A storm headed north through the Bering Sea was weakening Monday, but meteorologists said it was still strong enough to produce weather warnings across Western Alaska.
Blizzard warnings remained in effect for the Yukon Delta until 6 p.m. Monday, and until 6 p.m. Tuesday on St. Lawrence Island as well as the coast of the Bering Strait. Those regions can expect 1 to 6 inches of snow, as well as winds from 30 to 45 mph and gusts up to 60 mph.
A winter weather advisory was also in place for the northern and interior Seward Peninsula, calling for an inch of blowing snow by 6 a.m. Tuesday.
Anchorage-based National Weather Service meteorologist Luis Ingram said the storm was still moving north Monday morning, although with reduced force from its peak strength near midday Sunday.
"Looking at the latest satellite, it looks like the low is about halfway between St. Matthew and St. Lawrence Island," Ingram said. "It does look like the storm has been weakening."
There weren't any immediate reports of damage from the storm Monday morning, after forecasters urged coastal residents in affected areas to bring ashore gear that might get crushed by sea ice driven onto land.
"There was, I believe, a call into Adak (and) other western Aleutians communities -- they were not reporting any damage," Ingram said. "This storm is moving northward to the Yukon and Kuskokwim river deltas, so there might be something there later today."
At sea, much of the Aleutians, as well as waters west of Bethel and Nome, remained under storm and gale warnings for wind gusts up to 45 knots. The Yukon Delta is under a high surf advisory until 3 p.m. Tuesday, with the Kuskokwim Delta and shores of Bristol Bay under coastal flood advisories until 8 p.m. Monday.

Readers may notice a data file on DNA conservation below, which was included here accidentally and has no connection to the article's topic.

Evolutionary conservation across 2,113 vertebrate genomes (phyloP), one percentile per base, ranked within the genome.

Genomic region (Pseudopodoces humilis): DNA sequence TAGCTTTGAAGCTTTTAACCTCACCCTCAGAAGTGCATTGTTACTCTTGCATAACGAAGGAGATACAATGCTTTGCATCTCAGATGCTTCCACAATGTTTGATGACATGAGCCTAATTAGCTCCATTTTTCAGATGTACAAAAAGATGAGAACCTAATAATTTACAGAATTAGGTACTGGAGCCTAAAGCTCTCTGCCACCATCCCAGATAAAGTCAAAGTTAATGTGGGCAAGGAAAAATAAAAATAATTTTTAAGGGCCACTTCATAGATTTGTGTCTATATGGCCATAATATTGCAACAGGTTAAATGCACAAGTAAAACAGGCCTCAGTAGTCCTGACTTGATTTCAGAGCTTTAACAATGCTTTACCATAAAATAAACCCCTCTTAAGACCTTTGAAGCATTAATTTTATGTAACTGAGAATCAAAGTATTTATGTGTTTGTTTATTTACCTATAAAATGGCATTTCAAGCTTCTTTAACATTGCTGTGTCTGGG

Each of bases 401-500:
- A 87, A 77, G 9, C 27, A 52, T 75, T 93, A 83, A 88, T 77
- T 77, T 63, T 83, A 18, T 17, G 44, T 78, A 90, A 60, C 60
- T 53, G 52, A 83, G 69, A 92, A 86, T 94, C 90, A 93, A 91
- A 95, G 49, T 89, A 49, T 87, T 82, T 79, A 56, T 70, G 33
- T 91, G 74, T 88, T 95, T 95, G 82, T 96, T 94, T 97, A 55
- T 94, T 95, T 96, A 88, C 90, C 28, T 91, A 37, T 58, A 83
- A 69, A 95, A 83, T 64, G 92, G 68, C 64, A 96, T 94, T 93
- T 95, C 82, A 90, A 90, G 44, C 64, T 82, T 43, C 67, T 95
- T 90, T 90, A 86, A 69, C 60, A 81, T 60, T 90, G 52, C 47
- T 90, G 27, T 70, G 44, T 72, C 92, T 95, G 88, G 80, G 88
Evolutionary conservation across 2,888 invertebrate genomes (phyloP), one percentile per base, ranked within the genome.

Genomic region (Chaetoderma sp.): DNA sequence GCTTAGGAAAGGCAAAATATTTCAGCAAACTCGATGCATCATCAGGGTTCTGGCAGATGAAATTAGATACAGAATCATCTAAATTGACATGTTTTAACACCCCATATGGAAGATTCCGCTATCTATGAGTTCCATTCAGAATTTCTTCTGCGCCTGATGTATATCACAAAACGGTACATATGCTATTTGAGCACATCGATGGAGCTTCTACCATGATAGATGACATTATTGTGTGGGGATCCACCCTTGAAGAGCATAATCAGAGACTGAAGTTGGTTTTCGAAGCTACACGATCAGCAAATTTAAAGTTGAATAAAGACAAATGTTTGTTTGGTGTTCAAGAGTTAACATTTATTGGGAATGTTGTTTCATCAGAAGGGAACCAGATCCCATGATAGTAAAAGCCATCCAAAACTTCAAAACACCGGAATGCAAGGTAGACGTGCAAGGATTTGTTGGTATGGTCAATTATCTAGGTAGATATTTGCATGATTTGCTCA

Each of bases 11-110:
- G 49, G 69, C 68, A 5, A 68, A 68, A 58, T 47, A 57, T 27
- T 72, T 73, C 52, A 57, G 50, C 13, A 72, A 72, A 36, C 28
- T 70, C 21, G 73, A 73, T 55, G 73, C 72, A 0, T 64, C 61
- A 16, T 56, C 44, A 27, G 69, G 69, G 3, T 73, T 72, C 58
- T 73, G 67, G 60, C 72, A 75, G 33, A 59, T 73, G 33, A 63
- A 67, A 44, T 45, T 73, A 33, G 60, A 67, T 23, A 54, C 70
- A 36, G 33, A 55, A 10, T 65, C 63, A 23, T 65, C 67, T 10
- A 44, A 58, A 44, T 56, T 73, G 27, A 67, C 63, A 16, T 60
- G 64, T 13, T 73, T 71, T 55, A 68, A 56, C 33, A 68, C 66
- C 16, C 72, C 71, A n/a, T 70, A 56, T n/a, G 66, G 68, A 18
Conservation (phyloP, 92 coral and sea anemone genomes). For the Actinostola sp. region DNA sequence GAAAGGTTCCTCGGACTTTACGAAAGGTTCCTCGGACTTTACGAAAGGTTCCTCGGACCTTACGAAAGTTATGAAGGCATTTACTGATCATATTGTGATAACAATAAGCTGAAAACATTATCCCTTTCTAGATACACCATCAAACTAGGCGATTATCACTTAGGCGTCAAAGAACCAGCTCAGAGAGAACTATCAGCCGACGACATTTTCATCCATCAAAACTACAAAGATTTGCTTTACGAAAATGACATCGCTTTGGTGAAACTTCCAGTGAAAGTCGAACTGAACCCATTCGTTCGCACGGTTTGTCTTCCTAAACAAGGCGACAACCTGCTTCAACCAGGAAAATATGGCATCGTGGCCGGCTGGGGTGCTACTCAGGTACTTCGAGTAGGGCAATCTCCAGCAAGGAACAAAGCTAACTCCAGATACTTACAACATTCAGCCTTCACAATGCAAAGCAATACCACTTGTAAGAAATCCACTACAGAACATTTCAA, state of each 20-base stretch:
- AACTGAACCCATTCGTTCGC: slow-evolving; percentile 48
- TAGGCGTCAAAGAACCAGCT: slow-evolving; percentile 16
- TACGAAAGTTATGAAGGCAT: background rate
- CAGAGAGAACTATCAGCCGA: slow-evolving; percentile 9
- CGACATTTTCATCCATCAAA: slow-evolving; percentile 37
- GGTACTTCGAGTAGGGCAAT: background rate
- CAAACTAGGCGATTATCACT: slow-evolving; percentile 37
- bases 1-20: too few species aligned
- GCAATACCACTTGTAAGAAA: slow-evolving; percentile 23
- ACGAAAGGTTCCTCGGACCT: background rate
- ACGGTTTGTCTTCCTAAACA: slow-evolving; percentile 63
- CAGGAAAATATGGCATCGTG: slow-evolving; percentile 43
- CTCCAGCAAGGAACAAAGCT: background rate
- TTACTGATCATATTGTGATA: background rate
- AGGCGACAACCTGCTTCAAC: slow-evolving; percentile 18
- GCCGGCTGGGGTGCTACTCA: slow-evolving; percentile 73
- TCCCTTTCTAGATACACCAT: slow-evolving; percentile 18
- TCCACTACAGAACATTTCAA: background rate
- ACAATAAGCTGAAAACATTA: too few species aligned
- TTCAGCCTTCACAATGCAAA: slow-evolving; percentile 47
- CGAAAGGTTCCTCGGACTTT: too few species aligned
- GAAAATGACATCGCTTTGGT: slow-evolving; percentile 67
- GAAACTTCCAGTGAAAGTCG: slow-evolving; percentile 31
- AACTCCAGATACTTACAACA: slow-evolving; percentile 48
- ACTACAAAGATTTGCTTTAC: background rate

The U.S. Coast Guard placed an MH-65 Dolphin helicopter from Air Station Kodiak aboard the cutter Mellon, on standby for potential rescues in the Bering Sea during the storm.
Coast Guard spokesman Petty Officer 1st Class Shawn Eggert said Monday morning that no vessels in distress were reported over the weekend. An HC-130 search plane was scrambled early Monday in response to an activated emergency position-indicating radio beacon roughly 150 miles southwest of Adak.
"A C-130 flew out to take a look, to investigate where the EPIRB was going off," Eggert said. "They didn't find any sign of distress, an oil sheen or debris -- there's no sign of anyone in trouble where the EPIRB went off."
Ingram said he couldn't substantiate claims by Outside media that this weekend's storm was the worst recorded in the Bering Sea and stronger than the remnants of 2014's Typhoon Nuri, noting that storms can be assessed in several ways -- and that storms may have stronger points that aren't recorded as they pass over the remote expanses of the Bering.
Ingram did say that the geographic reach of the recent storm was remarkable, at one point simultaneously encompassing most of the Aleutian Islands as well as the Pribilof Islands.
"Different storms come in different shapes and sizes," Ingram said. "In terms of just the amount of coverage, we did have a wide area that was being affected at once."
As of Monday morning, forecasters were expecting the storm to begin its final collapse within 48 hours.
"It should be entering the Bering Strait sometime early Wednesday morning," Ingram said. "It looks like the energy dissipates by Wednesday night."